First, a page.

Get Your Numbers Up: Emily Velozo Hits Threes and Has Fun Doing it

Playing the game of basketball is fun, but drilling threes and racking up points is electric.

Emily Velozo has the ability to do both.

After scoring just 22 points her freshman season, the Framingham State University guard dropped in 1,120 over the next three years.

The main reason for this is her ability to find space and splash threes from any range.

And when she soars the ball through twine, the crowd responds.

Velozo led the MASCAC Conference in three-point field goal percentage and finished third in the conference for three-pointers made this past season.

But she has been dropping long range buckets and getting fans out of their seats and on their feet since long beforehand.

At five years old she picked up a basketball.

Her older brother played the sport, and her parents signed her up for clinics.

But it wasn’t her only focus. She also played baseball until the eighth grade and then switched over to softball for two years on a summer travel team. She competed in both soccer and basketball in high school and played AAU basketball as well.

Once she reached high school, Velozo threw on a Redmen jersey and made herself known on the Tewksbury High hardwood.

She still goes back and supports the team now and has a deep connection with her head coach and assistant coach from that time.

“I loved playing for Tewksbury. Nothing is better than playing for your hometown. The environment was great, and the people involved in athletics were great,” Velozo said. “My most memorable moment from high school ball was my senior year when we beat Andover by 30, and it was our first time beating them in a decade.”

Beyond the high school court, Velozo was first scouted by Framingham State women’s basketball coach Walter Paschal and his staff at one of her AAU games during her junior year.

After seeing her tenacity with a basketball, the Rams’ coach knew she could bring it to his team and reap the benefits.

“She was a tough nose kid who didn’t back down from anyone. And boy were we right,” Paschal said. “She has no fear going against anyone. Nothing rattles her.”

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“There were a lot of factors that played into me deciding on Framingham. Going to games, I loved how the girls played with each other and how they gave it their all,” Velozo said. “I obviously knew that Framingham was one of the top teams in the league and that helped me lean towards them over other teams I was being recruited by in the MASCAC.”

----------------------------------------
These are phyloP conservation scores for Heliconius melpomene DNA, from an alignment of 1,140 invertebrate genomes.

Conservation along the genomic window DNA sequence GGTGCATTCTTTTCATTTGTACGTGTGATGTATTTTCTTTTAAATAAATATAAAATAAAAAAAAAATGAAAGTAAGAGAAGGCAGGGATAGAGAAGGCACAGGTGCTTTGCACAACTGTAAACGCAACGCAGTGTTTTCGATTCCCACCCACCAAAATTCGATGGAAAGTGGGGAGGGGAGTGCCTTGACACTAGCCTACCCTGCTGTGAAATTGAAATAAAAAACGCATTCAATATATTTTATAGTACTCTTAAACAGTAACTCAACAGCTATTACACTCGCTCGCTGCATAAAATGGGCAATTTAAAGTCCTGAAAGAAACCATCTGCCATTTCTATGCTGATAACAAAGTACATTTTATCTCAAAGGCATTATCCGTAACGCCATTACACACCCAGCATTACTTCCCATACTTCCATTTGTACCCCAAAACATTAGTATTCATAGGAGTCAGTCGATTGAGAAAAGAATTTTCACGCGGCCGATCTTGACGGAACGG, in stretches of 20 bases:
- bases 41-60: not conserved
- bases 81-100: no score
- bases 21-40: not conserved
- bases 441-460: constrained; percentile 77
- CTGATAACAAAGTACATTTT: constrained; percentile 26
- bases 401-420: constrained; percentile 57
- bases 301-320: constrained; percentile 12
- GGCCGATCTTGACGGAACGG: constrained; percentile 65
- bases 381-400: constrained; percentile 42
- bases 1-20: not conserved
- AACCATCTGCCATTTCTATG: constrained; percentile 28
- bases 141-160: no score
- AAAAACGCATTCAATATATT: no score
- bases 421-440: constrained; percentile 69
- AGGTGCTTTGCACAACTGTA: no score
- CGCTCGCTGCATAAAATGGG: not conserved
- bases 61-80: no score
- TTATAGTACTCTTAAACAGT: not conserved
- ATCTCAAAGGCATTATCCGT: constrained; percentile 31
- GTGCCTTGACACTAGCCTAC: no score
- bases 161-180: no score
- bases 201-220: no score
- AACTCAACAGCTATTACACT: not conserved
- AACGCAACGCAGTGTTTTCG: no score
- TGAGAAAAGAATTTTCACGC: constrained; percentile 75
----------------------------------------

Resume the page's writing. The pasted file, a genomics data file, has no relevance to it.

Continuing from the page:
After rarely seeing the court in her first year with the 21-5 Rams, Velozo worked in the off-season on her ball handling skills and further developed her own jump shot.

This led to her getting nine starts her sophomore year, before she broke into an every game starting role her junior year.

From her first year to her last, Velozo improved from a 1.6 points per game average, to a third-best in the MASCAC Conference 17.5.

“She spent so much time in the off-season working on her game,” Paschal said. “She has set a great example on how to work for something and go out and achieve it.”

Some achievements the Tewksbury native accomplished over those two years in the starting lineup include a spot on the MASCAC Second-Team her junior year, and the First-Team her senior year.

She also was named MASCAC Player of Week three times and Team of the Week honoree once. And in her senior season, she led the MASCAC in three-point percentage (44.1%), finished third in three-pointers made (74), was top five in points (478), free throw percentage (79%), field goal percentage (49%) and was sixth in assists with 79.

And her final season was the best of her career, as she topped 1,000 points and became the thirteenth player in program history to do so.

The accomplishment was celebrated with fans running out of the stands and her team yelling from the bench.

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She then helped lead the Rams to their first ever MASCAC Championship and undefeated MASCAC regular season.

“I couldn’t be prouder of an individual then I am of Emily.  Her and her teammate Mary Kate O’Day are two of the hardest working kids I have had the pleasure to coach,” Paschal said. “So proud they got to leave here winning the MASCAC championship. It’s a memory they will have for a lifetime.”

Now with her college career at a close, Velozo has some options.

Her plans going forward are up in the air right now, but she has the opportunity to play professional basketball in Ireland next year. She also will be ready to be hired as an educator in May.

“I am attending a pro league basketball clinic this summer to widen my opportunities for my best work,” Velozo said.

Keep an eye out for the 5’5″ playmaker, as she may be once again making a name for herself, this time at the professional level.

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